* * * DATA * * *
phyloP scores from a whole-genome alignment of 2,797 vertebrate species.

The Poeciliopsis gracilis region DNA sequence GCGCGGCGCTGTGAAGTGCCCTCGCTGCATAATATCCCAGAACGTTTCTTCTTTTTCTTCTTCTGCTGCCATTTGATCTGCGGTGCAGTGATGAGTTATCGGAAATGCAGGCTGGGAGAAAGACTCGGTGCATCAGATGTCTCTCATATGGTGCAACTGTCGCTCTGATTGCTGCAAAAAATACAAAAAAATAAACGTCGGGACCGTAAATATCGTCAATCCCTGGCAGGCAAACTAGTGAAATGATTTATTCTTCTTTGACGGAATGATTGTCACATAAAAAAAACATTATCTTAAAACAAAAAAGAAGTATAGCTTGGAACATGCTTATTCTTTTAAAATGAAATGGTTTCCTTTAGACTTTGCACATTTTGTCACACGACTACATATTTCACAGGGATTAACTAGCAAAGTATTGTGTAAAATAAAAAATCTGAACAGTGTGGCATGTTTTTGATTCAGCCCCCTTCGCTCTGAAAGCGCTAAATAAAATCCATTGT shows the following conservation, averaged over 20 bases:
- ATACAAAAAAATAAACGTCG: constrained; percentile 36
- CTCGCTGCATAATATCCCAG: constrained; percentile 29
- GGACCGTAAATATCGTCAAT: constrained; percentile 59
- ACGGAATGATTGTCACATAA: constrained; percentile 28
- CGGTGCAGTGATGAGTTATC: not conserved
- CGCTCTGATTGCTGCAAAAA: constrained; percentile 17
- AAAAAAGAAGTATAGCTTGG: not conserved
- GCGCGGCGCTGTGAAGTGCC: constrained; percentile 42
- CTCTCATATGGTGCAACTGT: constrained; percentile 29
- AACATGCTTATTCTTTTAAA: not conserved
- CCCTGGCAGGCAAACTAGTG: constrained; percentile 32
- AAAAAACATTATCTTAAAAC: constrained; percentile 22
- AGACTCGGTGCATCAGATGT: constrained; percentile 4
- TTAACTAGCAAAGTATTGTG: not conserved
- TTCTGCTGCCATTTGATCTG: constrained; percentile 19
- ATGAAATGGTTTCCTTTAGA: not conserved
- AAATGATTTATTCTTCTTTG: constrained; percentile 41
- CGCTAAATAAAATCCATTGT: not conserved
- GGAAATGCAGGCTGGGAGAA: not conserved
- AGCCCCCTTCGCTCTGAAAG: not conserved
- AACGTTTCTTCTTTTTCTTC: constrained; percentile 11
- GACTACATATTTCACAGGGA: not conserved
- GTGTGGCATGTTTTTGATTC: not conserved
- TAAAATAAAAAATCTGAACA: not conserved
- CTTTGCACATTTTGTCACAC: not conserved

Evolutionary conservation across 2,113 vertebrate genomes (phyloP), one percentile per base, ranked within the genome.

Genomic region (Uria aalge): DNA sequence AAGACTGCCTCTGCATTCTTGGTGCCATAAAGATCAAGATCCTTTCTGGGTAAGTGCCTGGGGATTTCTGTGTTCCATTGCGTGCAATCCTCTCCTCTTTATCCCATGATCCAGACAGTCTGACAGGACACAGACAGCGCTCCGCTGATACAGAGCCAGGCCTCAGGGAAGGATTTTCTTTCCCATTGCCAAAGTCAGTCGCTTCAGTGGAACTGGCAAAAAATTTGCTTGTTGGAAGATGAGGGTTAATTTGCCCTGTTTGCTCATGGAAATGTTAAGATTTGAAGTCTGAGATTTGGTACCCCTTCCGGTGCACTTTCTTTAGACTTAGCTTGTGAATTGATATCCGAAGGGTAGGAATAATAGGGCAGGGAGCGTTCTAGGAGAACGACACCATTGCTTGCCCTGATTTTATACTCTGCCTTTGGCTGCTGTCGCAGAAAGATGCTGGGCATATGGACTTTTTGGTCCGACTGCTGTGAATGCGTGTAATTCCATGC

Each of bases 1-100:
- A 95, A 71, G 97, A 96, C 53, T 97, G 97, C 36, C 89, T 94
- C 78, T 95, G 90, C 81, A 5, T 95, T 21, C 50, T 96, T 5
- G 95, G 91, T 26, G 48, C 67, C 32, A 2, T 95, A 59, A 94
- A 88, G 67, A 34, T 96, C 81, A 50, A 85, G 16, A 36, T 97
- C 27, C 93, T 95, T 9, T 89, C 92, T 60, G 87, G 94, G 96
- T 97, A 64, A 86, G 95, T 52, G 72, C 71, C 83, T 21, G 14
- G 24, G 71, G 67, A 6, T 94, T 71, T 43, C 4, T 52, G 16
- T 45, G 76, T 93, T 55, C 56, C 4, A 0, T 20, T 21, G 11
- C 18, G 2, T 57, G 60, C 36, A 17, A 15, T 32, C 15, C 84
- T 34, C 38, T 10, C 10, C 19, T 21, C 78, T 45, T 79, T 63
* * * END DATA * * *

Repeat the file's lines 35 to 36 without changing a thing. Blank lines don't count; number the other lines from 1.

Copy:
- C 27, C 93, T 95, T 9, T 89, C 92, T 60, G 87, G 94, G 96
- T 97, A 64, A 86, G 95, T 52, G 72, C 71, C 83, T 21, G 14